An American missionary introduced baseball to Korea in the 19th century, and it is unsurprising, given America’s influence on South Korea from 1945 onward, that baseball became the nation’s top spectator sport. It was from the ranks of local ball players that Korea’s first major international sporting star after Cha would appear. Appropriately, it would be in Los Angeles ― home to a massive Koreatown ― that his star would shine brightest.
Park Chan-ho was hired by the LA Dodgers in 1994. Though an indifferent batsman, he was a brilliant pitcher and a standout with the Dodgers for seven seasons. At home, he was hugely admired, with restaurants and coffee shops naming themselves after him; no visitor to his hometown of Gongju could be in the city long before being made aware of its most famous son. Having peaked at the Dodgers, Park transferring to the Texas Rangers in 2001 ― a bad move, for the Rangers favored batsmen. He subsequently moved from team to team, and is currently signed to Japanese side Orix Buffaloes. Though his career is clearly in the doldrums ― Park is 38 — he was the first Korean superstar of mainstream American sports.
Meanwhile, back home, disaster had struck. The breakneck economic rise of South Korea hit the ceiling at the end of 1997, leading to a (then) world-record $58 billion bailout from the International Monetary Fund (IMF). These were arguably the darkest days since the advent of industrialization in the 1960s, but at the height of the crisis, a local sporting star would raise the national spirit.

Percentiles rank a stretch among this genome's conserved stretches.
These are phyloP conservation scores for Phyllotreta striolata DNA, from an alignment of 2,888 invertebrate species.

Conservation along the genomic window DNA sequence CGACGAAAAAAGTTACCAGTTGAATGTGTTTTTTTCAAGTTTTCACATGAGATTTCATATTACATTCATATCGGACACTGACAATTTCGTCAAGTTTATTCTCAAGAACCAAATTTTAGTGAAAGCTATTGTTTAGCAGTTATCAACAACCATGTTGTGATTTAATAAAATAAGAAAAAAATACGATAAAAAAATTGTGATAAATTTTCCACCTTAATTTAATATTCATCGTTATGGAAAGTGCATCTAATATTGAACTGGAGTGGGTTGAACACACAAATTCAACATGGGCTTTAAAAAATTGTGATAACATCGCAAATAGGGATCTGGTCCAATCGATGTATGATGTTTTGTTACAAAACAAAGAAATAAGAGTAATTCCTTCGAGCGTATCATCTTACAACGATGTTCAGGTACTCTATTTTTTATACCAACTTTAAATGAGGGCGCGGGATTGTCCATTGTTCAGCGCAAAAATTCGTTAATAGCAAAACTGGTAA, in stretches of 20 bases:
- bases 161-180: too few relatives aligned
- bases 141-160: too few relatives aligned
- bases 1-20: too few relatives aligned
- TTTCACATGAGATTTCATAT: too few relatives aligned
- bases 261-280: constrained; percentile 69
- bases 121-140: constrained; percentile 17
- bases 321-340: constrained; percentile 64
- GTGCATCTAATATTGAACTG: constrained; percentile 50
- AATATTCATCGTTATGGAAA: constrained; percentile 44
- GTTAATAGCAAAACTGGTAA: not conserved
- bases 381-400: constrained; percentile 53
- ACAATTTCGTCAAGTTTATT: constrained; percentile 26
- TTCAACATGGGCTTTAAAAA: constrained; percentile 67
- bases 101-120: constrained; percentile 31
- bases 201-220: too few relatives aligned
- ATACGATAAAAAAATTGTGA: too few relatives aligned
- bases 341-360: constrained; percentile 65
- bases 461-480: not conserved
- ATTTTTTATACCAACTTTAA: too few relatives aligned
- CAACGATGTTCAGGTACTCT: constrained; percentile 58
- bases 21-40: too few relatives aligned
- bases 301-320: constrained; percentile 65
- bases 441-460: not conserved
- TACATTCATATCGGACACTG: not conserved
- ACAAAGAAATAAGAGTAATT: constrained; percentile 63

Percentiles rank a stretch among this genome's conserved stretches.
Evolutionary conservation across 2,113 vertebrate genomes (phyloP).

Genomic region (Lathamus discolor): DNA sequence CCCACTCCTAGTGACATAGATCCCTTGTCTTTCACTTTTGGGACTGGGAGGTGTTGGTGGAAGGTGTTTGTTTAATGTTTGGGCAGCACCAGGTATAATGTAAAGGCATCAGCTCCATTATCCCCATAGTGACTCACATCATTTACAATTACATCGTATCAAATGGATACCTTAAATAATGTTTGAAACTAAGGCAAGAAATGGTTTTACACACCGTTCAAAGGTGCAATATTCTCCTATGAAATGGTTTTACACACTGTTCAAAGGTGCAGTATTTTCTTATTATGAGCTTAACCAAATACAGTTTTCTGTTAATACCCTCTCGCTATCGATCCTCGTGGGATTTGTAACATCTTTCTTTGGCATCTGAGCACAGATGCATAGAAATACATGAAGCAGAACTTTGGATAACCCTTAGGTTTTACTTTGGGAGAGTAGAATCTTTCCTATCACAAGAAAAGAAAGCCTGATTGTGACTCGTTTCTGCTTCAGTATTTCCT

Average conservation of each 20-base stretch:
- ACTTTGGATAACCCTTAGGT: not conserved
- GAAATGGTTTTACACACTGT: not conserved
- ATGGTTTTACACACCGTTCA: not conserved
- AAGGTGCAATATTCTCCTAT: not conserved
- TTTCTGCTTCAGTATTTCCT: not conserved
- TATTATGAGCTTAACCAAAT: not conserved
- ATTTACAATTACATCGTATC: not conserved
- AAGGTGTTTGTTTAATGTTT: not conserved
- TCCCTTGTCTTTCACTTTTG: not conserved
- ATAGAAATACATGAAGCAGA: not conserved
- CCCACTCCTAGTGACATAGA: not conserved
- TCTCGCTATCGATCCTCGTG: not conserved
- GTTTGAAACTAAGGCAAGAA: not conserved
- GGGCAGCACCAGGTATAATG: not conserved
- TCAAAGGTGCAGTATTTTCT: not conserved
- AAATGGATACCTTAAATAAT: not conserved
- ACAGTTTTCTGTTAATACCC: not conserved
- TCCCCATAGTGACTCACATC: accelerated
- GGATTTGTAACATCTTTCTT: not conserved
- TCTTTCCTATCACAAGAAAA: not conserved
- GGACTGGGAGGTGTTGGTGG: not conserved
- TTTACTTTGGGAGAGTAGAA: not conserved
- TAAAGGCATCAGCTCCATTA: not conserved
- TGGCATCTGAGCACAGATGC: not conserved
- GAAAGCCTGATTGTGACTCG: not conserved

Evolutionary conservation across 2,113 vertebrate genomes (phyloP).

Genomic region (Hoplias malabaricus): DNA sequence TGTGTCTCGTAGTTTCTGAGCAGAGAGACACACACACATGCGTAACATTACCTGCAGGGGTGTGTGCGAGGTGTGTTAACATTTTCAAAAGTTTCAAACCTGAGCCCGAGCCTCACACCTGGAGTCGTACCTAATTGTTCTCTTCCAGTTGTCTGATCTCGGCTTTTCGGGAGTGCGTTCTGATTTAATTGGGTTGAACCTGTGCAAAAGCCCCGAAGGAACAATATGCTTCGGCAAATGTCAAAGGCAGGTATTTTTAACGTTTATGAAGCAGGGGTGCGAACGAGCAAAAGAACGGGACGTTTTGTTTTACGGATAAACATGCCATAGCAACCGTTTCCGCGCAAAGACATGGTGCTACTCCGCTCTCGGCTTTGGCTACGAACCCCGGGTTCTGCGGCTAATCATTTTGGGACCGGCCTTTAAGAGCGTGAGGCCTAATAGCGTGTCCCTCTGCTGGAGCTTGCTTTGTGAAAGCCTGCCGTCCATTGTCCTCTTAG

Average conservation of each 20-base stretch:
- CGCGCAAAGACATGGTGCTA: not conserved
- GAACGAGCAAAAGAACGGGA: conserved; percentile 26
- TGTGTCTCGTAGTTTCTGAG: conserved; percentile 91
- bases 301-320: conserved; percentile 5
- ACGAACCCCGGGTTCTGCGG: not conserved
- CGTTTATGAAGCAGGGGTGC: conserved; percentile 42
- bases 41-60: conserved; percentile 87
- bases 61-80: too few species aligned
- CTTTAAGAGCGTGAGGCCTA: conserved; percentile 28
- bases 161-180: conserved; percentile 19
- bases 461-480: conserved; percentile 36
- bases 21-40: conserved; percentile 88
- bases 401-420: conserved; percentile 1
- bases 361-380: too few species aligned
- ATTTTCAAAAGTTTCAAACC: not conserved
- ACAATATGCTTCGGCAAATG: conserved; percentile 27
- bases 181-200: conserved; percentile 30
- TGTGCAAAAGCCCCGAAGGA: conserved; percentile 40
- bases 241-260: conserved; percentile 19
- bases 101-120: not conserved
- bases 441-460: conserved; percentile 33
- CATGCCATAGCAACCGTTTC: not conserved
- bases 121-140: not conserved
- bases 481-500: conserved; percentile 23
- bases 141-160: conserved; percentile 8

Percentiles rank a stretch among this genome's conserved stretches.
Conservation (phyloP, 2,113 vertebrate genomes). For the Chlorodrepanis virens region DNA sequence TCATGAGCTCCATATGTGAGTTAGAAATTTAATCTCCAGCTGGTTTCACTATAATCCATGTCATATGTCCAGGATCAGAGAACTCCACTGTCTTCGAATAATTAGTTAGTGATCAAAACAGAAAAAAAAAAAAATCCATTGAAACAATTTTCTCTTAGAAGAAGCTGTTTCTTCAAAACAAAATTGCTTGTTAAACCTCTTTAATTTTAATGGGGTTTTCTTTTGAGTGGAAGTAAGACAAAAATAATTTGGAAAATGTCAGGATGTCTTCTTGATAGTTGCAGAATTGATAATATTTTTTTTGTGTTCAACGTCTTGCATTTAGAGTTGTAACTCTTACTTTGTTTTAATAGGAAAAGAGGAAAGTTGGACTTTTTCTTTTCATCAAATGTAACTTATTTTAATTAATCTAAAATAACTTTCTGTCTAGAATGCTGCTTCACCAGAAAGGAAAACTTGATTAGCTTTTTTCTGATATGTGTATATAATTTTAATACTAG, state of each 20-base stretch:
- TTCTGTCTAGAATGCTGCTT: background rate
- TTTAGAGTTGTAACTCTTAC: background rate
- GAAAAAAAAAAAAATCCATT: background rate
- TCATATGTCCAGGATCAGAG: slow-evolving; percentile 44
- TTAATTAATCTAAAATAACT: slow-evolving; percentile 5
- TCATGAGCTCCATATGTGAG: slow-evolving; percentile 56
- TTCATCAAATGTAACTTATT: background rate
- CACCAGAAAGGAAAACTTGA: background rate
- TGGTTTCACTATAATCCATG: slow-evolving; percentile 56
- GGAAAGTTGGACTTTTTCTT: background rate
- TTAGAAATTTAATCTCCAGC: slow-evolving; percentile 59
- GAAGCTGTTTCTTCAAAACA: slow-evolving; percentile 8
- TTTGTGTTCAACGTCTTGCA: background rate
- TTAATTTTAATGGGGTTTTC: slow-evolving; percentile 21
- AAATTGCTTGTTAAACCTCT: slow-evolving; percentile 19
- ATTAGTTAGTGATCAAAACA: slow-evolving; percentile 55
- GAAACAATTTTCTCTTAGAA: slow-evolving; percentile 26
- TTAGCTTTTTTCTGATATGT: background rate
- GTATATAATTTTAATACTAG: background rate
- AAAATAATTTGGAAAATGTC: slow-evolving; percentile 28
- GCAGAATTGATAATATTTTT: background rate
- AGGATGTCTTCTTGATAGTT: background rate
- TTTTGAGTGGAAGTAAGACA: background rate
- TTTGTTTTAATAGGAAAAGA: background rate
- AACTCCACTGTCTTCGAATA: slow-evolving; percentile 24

In 1998, diminutive golfer Pak Se-ri won the McDonalds’ LPGA Championship and the U.S. Women’s Open ― firsts for Koreans. Locals were particularly impressed with how Pak waded into a water obstacle and clipped the ball out, seizing victory from defeat. And she would be the first of many. More Parks, Kims and Lees followed, making Koreans the most noticeable ethnic group in the LPGA (and generating some unfavorable comments in the U.S. golf press about the win-at-all-costs mentality of Korean parents).
Red Devils and Ice Queen
If the ’88 Olympics had been Korea’s coming-out party, the 2002 World Cup was her walk down the aisle. Millennial Korea had recovered from the 1997 crisis. She was high-tech, sophisticated, self-confident and ― a big change from the militaristic days of 1988 ― home to an exuberant youth culture. To make things sweeter, South Korea’s good natured and emotive crowds won many more international friends than co-host Japan’s low-key supporters. Team Korea fully leveraged the home team advantage, coming in fourth place overall, while Japan failed to break out of the tournament’s first round.
The national team’s impressive achievement ― its best-ever in international competition ― sparked a short-lived interest in foreign management practices, as a Dutchman, Guus Hiddink, had coached the team. It also placed national players firmly in the crosshairs of global talent scouts.